Merola says that as if it were a bad thing. It’s a rule designed to protect patients. Merola makes it sound as though this is an arbitrary rule designed solely to keep patients from getting antineoplastons. Mr. Clarkson, of course, rails against the FDA for making it so difficult for his wife to be treated with antineoplastons. What is not shown is that Burzynski did treat her with sodium phenylbutyrate, the orphan drug that is a prodrug for one antineoplaston. As is the case with nearly every Burzynski testimonial, it’s impossible to tell whether Burzynski’s treatment has done any good due to confounding factors. In Clarkson’s case, multiple myeloma tends to be a disease that has a highly variable clinical course and can take years before it can kill, sometimes several years. In other words, its survival curve tends to have a long tail. Mrs. Clarkson was only diagnosed in 2011 It’s also a drug that almost always seems to be included with Burzynski’s “personalized gene-targeted cancer therapy regimens,” almost no matter what.

Seeing is believing?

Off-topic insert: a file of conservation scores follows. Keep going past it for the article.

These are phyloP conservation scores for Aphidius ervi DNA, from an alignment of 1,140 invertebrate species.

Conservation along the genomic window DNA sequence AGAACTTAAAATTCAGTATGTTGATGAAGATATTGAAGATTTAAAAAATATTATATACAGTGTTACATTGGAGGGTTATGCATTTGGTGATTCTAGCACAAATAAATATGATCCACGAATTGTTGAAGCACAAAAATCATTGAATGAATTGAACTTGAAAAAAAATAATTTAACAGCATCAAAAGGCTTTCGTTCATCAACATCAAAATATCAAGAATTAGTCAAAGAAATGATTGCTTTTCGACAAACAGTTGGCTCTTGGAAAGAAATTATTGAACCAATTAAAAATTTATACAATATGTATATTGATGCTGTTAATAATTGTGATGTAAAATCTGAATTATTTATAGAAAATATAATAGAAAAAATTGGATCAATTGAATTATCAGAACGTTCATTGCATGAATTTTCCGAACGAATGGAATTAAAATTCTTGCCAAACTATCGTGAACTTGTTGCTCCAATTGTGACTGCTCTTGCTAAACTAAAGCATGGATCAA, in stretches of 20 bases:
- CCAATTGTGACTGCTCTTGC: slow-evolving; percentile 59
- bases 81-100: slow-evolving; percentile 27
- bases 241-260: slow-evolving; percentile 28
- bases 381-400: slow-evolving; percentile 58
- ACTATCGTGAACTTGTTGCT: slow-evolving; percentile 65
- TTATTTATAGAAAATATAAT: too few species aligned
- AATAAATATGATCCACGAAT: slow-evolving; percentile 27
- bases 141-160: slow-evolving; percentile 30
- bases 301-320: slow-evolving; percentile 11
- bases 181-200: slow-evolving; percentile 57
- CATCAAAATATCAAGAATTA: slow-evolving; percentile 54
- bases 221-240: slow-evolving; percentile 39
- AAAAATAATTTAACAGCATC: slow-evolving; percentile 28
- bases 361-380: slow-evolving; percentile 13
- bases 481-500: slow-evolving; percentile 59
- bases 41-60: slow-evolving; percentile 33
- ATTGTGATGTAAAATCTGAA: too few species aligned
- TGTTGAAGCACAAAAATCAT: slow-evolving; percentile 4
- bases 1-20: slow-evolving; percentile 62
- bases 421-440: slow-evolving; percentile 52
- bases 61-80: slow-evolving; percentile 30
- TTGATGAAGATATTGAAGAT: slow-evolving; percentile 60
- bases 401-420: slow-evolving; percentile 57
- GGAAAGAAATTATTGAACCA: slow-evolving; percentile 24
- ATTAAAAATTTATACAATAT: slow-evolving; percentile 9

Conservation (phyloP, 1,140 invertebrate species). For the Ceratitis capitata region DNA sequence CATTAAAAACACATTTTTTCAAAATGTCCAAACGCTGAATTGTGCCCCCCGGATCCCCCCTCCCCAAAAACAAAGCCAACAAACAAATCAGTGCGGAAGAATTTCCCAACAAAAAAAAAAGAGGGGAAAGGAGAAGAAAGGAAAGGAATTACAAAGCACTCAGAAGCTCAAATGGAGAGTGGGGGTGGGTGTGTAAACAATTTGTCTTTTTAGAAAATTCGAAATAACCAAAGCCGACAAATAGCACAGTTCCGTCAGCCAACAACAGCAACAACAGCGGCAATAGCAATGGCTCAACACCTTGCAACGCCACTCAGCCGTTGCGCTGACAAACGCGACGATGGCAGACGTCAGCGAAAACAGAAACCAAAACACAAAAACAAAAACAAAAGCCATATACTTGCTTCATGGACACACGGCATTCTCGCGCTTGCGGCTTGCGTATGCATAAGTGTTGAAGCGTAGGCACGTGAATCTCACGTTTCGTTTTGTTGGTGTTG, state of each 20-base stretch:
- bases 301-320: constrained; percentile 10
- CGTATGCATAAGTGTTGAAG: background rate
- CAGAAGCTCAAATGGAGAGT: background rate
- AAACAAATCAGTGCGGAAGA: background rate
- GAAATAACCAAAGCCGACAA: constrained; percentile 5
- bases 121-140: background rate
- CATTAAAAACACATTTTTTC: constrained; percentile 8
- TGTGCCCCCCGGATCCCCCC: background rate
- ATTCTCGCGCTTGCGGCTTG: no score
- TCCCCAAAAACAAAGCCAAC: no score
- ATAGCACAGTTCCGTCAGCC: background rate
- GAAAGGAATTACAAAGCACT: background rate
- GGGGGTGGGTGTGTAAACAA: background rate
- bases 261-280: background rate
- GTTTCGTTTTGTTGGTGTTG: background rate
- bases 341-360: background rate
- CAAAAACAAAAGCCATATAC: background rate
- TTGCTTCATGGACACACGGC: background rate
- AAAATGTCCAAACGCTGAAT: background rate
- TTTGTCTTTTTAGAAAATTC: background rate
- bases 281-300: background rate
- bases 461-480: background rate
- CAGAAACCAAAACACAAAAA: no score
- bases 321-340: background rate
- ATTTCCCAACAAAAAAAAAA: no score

I can’t do a review of this movie without revisiting stories we’ve seen before. Even though I’ve extensively covered the cases of Laura Hymas and Amelia Saunders before, to me seeing is knowing just how intellectually dishonest Eric Merola is. For instance, seeing the Saunders family, rather than just hearing about them from second-hand reports, was truly heart wrenching. They are such a caring family who were so desperate to do anything for their daughter. Worse, however, is the way that Merola makes it sound as though the reason that Amelia Saunders ultimately did not survive her tumor is because her parents decided to take her off the antineoplaston therapy. I’ve discussed this issue before. Briefly, in November 2012 it was noted that Amelia’s tumor had started to develop cystic regions. Burzynski told the Saunders that this was evidence that the tumor was dying. As I pointed out at the time, this was almost certainly nothing more than the tumor outgrowing its blood supply and developing necrosis in the center, not evidence of an antitumor effect. Sadly, two weeks later, pediatric oncologists at the Great Ormond Street Hospital told the Saunders the same thing and that they thought Amelia was in the end stage of her disease. It was at that point that the Saunders made the completely reasonable decision to take Amelia off the antineoplastons.

This is how Merola describes it:

Two months after this interview, Amelia’s brain tumor began to swell and fill with fluid. There was confusion and disagreement between their local radiologists and the radiologists in Houston about why this was happening—so her parents decided to discontinue antineoplaston therapy. Amelia passed away with her parents at her side on January 6, 2013.